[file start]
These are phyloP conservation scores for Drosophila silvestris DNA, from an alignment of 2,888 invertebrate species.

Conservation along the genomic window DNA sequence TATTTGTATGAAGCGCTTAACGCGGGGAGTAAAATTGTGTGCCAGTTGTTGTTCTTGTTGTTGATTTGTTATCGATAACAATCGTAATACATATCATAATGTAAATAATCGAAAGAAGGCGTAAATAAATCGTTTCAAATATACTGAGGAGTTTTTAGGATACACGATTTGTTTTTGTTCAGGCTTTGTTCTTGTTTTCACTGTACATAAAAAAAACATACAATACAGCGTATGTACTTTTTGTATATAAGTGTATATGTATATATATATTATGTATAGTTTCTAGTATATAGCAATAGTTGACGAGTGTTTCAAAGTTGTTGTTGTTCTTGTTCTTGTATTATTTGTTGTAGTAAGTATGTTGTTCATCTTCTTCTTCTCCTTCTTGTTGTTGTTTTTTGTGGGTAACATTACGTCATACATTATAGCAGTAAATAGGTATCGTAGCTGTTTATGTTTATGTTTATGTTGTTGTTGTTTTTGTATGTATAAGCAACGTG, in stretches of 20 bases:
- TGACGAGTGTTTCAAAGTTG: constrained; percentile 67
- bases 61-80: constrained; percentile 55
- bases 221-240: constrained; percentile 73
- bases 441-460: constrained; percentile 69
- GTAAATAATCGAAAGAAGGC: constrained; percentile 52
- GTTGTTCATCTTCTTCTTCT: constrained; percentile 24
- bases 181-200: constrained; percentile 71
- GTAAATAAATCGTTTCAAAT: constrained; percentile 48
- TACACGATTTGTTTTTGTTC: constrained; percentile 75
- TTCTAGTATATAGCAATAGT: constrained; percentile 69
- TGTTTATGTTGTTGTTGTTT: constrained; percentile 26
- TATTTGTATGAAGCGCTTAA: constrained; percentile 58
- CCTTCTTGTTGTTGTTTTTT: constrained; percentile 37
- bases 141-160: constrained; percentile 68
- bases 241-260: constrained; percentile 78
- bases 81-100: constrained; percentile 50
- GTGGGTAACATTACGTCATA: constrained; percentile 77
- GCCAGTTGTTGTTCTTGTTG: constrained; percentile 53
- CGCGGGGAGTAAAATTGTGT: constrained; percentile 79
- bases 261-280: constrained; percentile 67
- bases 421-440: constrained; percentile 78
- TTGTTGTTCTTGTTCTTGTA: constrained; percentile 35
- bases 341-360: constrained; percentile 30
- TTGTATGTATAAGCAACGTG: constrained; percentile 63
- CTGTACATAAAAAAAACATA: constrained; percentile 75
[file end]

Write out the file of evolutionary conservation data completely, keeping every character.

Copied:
These are phyloP conservation scores for Drosophila silvestris DNA, from an alignment of 2,888 invertebrate species.

Conservation along the genomic window DNA sequence TATTTGTATGAAGCGCTTAACGCGGGGAGTAAAATTGTGTGCCAGTTGTTGTTCTTGTTGTTGATTTGTTATCGATAACAATCGTAATACATATCATAATGTAAATAATCGAAAGAAGGCGTAAATAAATCGTTTCAAATATACTGAGGAGTTTTTAGGATACACGATTTGTTTTTGTTCAGGCTTTGTTCTTGTTTTCACTGTACATAAAAAAAACATACAATACAGCGTATGTACTTTTTGTATATAAGTGTATATGTATATATATATTATGTATAGTTTCTAGTATATAGCAATAGTTGACGAGTGTTTCAAAGTTGTTGTTGTTCTTGTTCTTGTATTATTTGTTGTAGTAAGTATGTTGTTCATCTTCTTCTTCTCCTTCTTGTTGTTGTTTTTTGTGGGTAACATTACGTCATACATTATAGCAGTAAATAGGTATCGTAGCTGTTTATGTTTATGTTTATGTTGTTGTTGTTTTTGTATGTATAAGCAACGTG, in stretches of 20 bases:
- TGACGAGTGTTTCAAAGTTG: constrained; percentile 67
- bases 61-80: constrained; percentile 55
- bases 221-240: constrained; percentile 73
- bases 441-460: constrained; percentile 69
- GTAAATAATCGAAAGAAGGC: constrained; percentile 52
- GTTGTTCATCTTCTTCTTCT: constrained; percentile 24
- bases 181-200: constrained; percentile 71
- GTAAATAAATCGTTTCAAAT: constrained; percentile 48
- TACACGATTTGTTTTTGTTC: constrained; percentile 75
- TTCTAGTATATAGCAATAGT: constrained; percentile 69
- TGTTTATGTTGTTGTTGTTT: constrained; percentile 26
- TATTTGTATGAAGCGCTTAA: constrained; percentile 58
- CCTTCTTGTTGTTGTTTTTT: constrained; percentile 37
- bases 141-160: constrained; percentile 68
- bases 241-260: constrained; percentile 78
- bases 81-100: constrained; percentile 50
- GTGGGTAACATTACGTCATA: constrained; percentile 77
- GCCAGTTGTTGTTCTTGTTG: constrained; percentile 53
- CGCGGGGAGTAAAATTGTGT: constrained; percentile 79
- bases 261-280: constrained; percentile 67
- bases 421-440: constrained; percentile 78
- TTGTTGTTCTTGTTCTTGTA: constrained; percentile 35
- bases 341-360: constrained; percentile 30
- TTGTATGTATAAGCAACGTG: constrained; percentile 63
- CTGTACATAAAAAAAACATA: constrained; percentile 75